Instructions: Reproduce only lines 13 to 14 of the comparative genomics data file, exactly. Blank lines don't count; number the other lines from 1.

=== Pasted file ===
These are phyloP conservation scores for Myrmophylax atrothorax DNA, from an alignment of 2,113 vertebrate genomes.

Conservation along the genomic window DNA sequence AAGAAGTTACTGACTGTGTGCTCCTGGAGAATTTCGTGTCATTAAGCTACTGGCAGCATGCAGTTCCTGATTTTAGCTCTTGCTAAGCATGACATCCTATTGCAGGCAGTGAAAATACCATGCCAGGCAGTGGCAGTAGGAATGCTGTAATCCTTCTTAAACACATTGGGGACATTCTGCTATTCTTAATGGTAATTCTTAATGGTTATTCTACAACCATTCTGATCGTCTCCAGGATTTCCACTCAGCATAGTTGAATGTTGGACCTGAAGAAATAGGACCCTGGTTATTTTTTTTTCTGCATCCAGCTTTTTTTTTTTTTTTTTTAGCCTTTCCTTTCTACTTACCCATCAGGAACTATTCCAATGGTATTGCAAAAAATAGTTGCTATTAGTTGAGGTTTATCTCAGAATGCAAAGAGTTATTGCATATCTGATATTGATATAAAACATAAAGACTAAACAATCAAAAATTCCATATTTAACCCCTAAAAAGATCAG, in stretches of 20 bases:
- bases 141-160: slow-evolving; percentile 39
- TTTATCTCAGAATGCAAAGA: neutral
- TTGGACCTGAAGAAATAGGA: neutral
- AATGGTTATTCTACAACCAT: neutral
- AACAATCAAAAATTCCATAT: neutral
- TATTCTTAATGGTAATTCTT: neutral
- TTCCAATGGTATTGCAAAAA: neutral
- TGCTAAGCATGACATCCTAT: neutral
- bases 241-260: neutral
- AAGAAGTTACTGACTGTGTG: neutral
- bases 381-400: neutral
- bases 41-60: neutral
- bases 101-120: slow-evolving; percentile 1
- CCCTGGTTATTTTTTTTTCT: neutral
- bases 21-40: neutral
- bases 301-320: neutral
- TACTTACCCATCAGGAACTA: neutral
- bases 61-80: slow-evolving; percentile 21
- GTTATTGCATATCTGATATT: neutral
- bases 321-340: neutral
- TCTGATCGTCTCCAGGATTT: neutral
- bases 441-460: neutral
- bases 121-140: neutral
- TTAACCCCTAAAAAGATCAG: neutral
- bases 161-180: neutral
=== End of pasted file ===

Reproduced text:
- bases 381-400: neutral
- bases 41-60: neutral